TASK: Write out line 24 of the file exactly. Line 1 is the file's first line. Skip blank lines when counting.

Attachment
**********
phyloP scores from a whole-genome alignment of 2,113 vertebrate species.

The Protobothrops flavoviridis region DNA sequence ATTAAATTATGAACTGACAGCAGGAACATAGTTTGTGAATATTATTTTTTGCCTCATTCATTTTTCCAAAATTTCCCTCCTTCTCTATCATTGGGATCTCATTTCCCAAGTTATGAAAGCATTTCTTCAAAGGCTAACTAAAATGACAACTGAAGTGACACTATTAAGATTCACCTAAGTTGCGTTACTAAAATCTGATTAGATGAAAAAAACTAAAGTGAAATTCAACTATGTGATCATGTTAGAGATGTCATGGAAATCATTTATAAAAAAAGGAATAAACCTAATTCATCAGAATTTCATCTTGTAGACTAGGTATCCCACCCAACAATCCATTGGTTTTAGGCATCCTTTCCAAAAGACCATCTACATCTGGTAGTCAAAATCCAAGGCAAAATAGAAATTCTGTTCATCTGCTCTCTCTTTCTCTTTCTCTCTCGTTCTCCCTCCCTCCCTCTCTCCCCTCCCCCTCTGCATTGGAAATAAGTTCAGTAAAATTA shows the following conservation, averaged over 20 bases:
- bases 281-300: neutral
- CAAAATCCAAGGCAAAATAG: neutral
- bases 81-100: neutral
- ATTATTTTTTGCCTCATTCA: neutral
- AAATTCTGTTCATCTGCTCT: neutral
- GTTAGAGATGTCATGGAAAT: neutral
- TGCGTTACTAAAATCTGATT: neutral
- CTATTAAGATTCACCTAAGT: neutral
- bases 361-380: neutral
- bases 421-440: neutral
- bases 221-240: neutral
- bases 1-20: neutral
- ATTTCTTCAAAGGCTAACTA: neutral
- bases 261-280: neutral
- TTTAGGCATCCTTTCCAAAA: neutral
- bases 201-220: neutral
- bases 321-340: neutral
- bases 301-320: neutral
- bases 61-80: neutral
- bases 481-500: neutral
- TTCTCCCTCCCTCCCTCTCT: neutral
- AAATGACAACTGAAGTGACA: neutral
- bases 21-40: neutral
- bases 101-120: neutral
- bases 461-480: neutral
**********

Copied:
- AAATGACAACTGAAGTGACA: neutral